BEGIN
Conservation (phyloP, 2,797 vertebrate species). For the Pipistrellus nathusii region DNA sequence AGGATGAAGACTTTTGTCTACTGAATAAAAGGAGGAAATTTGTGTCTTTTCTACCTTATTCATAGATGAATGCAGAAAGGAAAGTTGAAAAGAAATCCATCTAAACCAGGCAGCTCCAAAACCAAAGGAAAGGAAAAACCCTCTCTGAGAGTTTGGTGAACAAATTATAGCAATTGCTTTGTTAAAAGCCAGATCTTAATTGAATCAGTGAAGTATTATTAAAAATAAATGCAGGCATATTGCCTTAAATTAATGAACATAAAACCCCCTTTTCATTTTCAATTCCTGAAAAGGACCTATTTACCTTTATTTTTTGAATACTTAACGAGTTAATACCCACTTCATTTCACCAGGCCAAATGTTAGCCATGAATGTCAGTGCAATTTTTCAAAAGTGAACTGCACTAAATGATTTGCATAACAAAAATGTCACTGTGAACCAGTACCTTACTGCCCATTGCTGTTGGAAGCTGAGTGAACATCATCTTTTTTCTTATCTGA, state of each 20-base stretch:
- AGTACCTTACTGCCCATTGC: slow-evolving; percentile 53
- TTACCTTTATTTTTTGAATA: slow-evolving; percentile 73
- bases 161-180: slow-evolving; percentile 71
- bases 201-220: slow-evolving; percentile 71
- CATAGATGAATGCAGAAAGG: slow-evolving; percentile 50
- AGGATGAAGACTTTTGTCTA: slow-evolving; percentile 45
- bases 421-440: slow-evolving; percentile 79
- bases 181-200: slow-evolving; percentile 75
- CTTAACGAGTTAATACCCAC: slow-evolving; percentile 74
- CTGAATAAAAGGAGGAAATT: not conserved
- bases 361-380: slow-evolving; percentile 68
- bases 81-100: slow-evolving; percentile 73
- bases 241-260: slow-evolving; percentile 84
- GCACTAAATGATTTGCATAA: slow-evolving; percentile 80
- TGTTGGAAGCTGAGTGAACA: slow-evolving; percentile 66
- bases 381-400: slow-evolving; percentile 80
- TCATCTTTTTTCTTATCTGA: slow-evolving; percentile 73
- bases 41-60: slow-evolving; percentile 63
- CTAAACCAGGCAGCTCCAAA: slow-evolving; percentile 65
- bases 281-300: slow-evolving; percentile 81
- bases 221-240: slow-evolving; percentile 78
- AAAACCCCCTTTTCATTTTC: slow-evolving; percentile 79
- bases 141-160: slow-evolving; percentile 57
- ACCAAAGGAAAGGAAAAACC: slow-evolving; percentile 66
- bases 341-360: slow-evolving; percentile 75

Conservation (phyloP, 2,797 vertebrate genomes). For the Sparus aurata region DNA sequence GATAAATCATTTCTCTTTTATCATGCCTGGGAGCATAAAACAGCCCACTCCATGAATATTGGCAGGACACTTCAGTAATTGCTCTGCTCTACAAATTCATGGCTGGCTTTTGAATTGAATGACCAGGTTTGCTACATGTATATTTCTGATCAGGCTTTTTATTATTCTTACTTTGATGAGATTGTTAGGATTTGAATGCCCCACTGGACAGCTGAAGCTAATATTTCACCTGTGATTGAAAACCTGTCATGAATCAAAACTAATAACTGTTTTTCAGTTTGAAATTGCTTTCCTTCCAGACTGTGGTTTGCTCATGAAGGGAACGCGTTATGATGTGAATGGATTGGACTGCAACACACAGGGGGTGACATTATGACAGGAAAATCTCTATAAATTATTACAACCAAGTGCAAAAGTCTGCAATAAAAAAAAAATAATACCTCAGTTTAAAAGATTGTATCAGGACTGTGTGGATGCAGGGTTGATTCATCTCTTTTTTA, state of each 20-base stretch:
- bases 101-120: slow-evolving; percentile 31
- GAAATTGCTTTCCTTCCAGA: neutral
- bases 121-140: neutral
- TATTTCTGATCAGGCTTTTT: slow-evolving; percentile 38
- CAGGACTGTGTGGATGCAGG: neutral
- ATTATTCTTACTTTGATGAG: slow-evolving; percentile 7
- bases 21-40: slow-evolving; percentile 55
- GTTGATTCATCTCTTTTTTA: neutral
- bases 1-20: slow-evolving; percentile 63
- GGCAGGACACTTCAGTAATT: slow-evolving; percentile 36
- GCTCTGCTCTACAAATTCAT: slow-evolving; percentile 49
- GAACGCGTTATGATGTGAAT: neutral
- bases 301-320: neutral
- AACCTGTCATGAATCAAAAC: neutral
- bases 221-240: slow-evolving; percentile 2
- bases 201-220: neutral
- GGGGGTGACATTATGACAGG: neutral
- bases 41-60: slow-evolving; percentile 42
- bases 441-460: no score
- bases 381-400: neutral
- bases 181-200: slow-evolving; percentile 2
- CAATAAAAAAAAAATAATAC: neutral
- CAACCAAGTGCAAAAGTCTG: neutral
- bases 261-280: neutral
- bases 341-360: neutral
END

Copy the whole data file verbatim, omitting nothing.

Conservation (phyloP, 2,797 vertebrate species). For the Pipistrellus nathusii region DNA sequence AGGATGAAGACTTTTGTCTACTGAATAAAAGGAGGAAATTTGTGTCTTTTCTACCTTATTCATAGATGAATGCAGAAAGGAAAGTTGAAAAGAAATCCATCTAAACCAGGCAGCTCCAAAACCAAAGGAAAGGAAAAACCCTCTCTGAGAGTTTGGTGAACAAATTATAGCAATTGCTTTGTTAAAAGCCAGATCTTAATTGAATCAGTGAAGTATTATTAAAAATAAATGCAGGCATATTGCCTTAAATTAATGAACATAAAACCCCCTTTTCATTTTCAATTCCTGAAAAGGACCTATTTACCTTTATTTTTTGAATACTTAACGAGTTAATACCCACTTCATTTCACCAGGCCAAATGTTAGCCATGAATGTCAGTGCAATTTTTCAAAAGTGAACTGCACTAAATGATTTGCATAACAAAAATGTCACTGTGAACCAGTACCTTACTGCCCATTGCTGTTGGAAGCTGAGTGAACATCATCTTTTTTCTTATCTGA, state of each 20-base stretch:
- AGTACCTTACTGCCCATTGC: slow-evolving; percentile 53
- TTACCTTTATTTTTTGAATA: slow-evolving; percentile 73
- bases 161-180: slow-evolving; percentile 71
- bases 201-220: slow-evolving; percentile 71
- CATAGATGAATGCAGAAAGG: slow-evolving; percentile 50
- AGGATGAAGACTTTTGTCTA: slow-evolving; percentile 45
- bases 421-440: slow-evolving; percentile 79
- bases 181-200: slow-evolving; percentile 75
- CTTAACGAGTTAATACCCAC: slow-evolving; percentile 74
- CTGAATAAAAGGAGGAAATT: not conserved
- bases 361-380: slow-evolving; percentile 68
- bases 81-100: slow-evolving; percentile 73
- bases 241-260: slow-evolving; percentile 84
- GCACTAAATGATTTGCATAA: slow-evolving; percentile 80
- TGTTGGAAGCTGAGTGAACA: slow-evolving; percentile 66
- bases 381-400: slow-evolving; percentile 80
- TCATCTTTTTTCTTATCTGA: slow-evolving; percentile 73
- bases 41-60: slow-evolving; percentile 63
- CTAAACCAGGCAGCTCCAAA: slow-evolving; percentile 65
- bases 281-300: slow-evolving; percentile 81
- bases 221-240: slow-evolving; percentile 78
- AAAACCCCCTTTTCATTTTC: slow-evolving; percentile 79
- bases 141-160: slow-evolving; percentile 57
- ACCAAAGGAAAGGAAAAACC: slow-evolving; percentile 66
- bases 341-360: slow-evolving; percentile 75

Conservation (phyloP, 2,797 vertebrate genomes). For the Sparus aurata region DNA sequence GATAAATCATTTCTCTTTTATCATGCCTGGGAGCATAAAACAGCCCACTCCATGAATATTGGCAGGACACTTCAGTAATTGCTCTGCTCTACAAATTCATGGCTGGCTTTTGAATTGAATGACCAGGTTTGCTACATGTATATTTCTGATCAGGCTTTTTATTATTCTTACTTTGATGAGATTGTTAGGATTTGAATGCCCCACTGGACAGCTGAAGCTAATATTTCACCTGTGATTGAAAACCTGTCATGAATCAAAACTAATAACTGTTTTTCAGTTTGAAATTGCTTTCCTTCCAGACTGTGGTTTGCTCATGAAGGGAACGCGTTATGATGTGAATGGATTGGACTGCAACACACAGGGGGTGACATTATGACAGGAAAATCTCTATAAATTATTACAACCAAGTGCAAAAGTCTGCAATAAAAAAAAAATAATACCTCAGTTTAAAAGATTGTATCAGGACTGTGTGGATGCAGGGTTGATTCATCTCTTTTTTA, state of each 20-base stretch:
- bases 101-120: slow-evolving; percentile 31
- GAAATTGCTTTCCTTCCAGA: neutral
- bases 121-140: neutral
- TATTTCTGATCAGGCTTTTT: slow-evolving; percentile 38
- CAGGACTGTGTGGATGCAGG: neutral
- ATTATTCTTACTTTGATGAG: slow-evolving; percentile 7
- bases 21-40: slow-evolving; percentile 55
- GTTGATTCATCTCTTTTTTA: neutral
- bases 1-20: slow-evolving; percentile 63
- GGCAGGACACTTCAGTAATT: slow-evolving; percentile 36
- GCTCTGCTCTACAAATTCAT: slow-evolving; percentile 49
- GAACGCGTTATGATGTGAAT: neutral
- bases 301-320: neutral
- AACCTGTCATGAATCAAAAC: neutral
- bases 221-240: slow-evolving; percentile 2
- bases 201-220: neutral
- GGGGGTGACATTATGACAGG: neutral
- bases 41-60: slow-evolving; percentile 42
- bases 441-460: no score
- bases 381-400: neutral
- bases 181-200: slow-evolving; percentile 2
- CAATAAAAAAAAAATAATAC: neutral
- CAACCAAGTGCAAAAGTCTG: neutral
- bases 261-280: neutral
- bases 341-360: neutral